A Conversation Opener: Dan Martins Comment on Confirmation in The Episcopal Church
There’s been a fascinating email discussion recently on the practice of confirmation. Dan Martins provided a cogent comment on the historical background to confirmation and I’m posting it with his permission—although also with his caveat that because of the need for brevity, he has opined only in broad brushstrokes.
. . . here are my thoughts on the subject, for whatever they may or may not be worth. No doubt, they reflect when and by whom I was trained in this area ... i.e. by Louis Weil at Nashotah House in the mid-to-late 80s.
I’m comfortable with saying that Confirmation is “sacramental,” but not so much with saying that it is “a sacrament.” Of course, what I’m talking about is the rite that bears the name “Confirmation” in the 1979 Prayer Book, which is not to be confused with what used to be referred to, under the 1928 (and earlier) regime, as “the completion of baptism.” Basically, the narrative is this:
In the ancient church, baptismal initiation was a single but segmented rite, presided over by the Bishop at the Easter Vigil. The segments included immersion in water, anointing with oil, and prayer for the gift of the Holy Spirit.
As dioceses grew, and bishops found themselves unable to multi-locate, they delegated to presbyters the ministry of the water rite. In the East, they also delegated the chrismation and invocation of the HS, but in the West, the bishops reserved these things to themselves. This separate service became the germ of what was later called Confirmation.
Since Confirmation came to often be administered in early adolescence, at the time of the Reformation, it took on the meaning of an adult rite of passage, a sort of “Christian bar mitzvah.”
In the runup to the revisions of the 1970s, there was a desire in TEC to re-unify the entire rite (water-chrism-HS) and allow presbyters to preside. This is indeed what the “Green Book” (1971) proposed. But there was pushback from the Bishops, who protested that Confirmation was their only regular form of pastoral contact with the faithful in their dioceses.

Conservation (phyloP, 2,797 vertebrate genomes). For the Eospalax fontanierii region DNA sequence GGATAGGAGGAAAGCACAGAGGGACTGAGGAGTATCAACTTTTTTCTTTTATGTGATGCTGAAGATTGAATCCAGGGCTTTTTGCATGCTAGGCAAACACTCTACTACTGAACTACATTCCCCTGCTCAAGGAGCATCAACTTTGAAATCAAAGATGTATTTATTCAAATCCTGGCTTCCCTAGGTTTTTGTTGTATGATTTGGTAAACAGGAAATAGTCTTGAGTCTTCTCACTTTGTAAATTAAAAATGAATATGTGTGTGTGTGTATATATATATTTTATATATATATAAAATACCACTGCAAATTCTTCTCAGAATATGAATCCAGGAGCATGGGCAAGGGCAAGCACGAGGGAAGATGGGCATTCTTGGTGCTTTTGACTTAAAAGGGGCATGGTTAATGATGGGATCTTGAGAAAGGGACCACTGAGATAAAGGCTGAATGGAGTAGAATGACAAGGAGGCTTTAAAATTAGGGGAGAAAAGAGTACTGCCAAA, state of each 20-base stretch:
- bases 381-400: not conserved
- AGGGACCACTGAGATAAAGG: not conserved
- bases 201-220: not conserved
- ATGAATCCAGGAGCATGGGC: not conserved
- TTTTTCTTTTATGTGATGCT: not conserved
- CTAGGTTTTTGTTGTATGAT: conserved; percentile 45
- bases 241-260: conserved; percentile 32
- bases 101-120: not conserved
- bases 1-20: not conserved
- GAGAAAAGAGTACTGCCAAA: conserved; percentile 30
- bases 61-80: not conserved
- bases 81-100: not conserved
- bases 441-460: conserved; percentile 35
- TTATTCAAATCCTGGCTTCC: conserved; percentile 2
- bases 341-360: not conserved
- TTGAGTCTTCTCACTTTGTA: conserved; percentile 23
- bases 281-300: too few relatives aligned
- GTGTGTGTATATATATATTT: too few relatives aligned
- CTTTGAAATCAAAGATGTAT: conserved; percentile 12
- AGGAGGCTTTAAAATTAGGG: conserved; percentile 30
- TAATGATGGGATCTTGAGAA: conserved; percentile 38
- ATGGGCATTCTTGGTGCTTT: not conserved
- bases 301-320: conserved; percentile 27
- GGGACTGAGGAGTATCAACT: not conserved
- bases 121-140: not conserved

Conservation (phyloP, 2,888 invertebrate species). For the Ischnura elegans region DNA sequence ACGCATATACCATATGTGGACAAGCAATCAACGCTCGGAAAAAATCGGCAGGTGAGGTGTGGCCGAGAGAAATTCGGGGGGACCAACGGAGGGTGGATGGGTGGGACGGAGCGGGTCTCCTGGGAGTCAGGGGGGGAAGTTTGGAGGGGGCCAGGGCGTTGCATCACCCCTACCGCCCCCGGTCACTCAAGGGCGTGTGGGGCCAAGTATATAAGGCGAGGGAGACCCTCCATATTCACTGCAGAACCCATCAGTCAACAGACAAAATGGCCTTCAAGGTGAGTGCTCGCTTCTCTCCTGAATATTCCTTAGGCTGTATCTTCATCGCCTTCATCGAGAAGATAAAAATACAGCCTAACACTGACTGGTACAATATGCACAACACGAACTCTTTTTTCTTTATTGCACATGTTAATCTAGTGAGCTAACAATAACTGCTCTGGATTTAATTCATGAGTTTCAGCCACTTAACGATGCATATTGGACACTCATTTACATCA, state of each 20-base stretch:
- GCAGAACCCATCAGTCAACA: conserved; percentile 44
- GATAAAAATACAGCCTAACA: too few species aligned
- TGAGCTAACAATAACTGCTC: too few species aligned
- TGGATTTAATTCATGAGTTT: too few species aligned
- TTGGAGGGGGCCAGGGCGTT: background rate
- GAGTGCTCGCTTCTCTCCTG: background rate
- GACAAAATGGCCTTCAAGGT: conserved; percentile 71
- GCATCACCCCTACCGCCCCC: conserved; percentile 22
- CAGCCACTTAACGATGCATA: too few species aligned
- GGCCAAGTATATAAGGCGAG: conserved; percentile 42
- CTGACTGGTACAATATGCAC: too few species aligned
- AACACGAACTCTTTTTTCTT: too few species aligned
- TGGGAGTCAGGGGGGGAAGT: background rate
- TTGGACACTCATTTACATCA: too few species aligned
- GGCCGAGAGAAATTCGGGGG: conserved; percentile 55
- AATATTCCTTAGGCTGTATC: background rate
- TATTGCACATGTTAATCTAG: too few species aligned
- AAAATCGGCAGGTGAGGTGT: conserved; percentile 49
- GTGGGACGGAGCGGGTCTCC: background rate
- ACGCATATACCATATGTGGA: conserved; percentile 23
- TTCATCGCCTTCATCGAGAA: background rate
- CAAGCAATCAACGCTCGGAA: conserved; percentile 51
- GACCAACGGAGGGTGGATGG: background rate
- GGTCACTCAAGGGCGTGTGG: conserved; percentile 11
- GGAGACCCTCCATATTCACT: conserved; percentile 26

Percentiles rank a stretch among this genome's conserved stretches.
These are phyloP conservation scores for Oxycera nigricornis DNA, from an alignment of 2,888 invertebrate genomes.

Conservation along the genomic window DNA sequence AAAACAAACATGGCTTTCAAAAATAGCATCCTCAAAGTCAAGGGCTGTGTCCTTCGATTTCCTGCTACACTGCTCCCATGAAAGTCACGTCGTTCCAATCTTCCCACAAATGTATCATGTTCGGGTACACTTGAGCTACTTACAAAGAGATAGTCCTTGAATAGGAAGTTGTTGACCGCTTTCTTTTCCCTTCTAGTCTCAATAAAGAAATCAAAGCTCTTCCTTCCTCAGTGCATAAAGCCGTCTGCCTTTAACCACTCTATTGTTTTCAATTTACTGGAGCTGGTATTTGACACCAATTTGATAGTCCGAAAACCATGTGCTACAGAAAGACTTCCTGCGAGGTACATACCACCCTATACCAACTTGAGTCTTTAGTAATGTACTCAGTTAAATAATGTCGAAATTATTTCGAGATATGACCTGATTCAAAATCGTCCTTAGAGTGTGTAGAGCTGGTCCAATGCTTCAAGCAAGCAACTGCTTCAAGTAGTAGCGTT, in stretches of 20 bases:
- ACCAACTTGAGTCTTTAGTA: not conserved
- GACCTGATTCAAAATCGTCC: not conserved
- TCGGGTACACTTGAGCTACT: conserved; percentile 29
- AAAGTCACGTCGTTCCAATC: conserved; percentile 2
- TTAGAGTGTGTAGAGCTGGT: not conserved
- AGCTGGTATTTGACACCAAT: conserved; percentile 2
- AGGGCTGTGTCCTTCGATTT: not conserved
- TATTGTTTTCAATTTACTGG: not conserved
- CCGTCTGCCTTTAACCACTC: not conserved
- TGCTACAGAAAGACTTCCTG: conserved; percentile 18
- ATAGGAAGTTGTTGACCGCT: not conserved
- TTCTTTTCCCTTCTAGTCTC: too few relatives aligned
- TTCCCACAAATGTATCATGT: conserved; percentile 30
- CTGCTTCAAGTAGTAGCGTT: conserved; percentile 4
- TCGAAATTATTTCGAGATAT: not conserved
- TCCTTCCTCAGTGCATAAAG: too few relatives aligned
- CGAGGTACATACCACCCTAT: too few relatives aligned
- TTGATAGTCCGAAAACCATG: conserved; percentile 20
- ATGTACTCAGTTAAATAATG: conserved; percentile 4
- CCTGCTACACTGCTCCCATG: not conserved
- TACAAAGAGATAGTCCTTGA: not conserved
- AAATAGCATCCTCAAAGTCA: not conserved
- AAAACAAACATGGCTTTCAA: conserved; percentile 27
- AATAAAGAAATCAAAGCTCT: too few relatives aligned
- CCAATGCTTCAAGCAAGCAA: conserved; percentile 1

So the Standing Liturgical Commission (as it was then known) pulled a sort of semantic shell game on the bishops, proceeding with a re-unified baptismal rite (look at the liturgy ... it’s all there) but creating ex nihilo a new rite that retains the “rite of passage” baggage (and, to be cynical, the “rite of becoming an Episcopalian” baggage) and slapping the label “Confirmation” on it just to keep the bishops happy.
Of course, this account only applies to TEC. As for other Anglican provinces (and beyond), it needs to be judged on a case by case basis.
But I’m fairly certain that what we call Confirmation in TEC has little if anything to do with what was once part of the Church’s initiatory practice.
Take note also, for this conversation, of Rob Eaton’s interesting post on the nature of confirmation, from which the below is excerpted—make sure you check his fisk of a Canadian Anglican newsletter’s reasons for confirmation:
Our Church needs to (among other things) engage in an across the board study and discussion on the sacrament of Confirmation. Attempts since the 1950′s have been paltry, and short-winded. The perfect time would have been when the House of Bishops forty years ago deemed reception of Holy Communion not dependent upon the sacrament of Confirmation. A robust discussion, study, reflection and teaching (and not a simple and short statement or book as was published) should have commenced for several years. The charismatic renewal shares some of the blame in this lack; but otherwise the failure just means the Church as a whole had no idea there WAS a profound meaning other than as a rite of passage.
Time to make it right.
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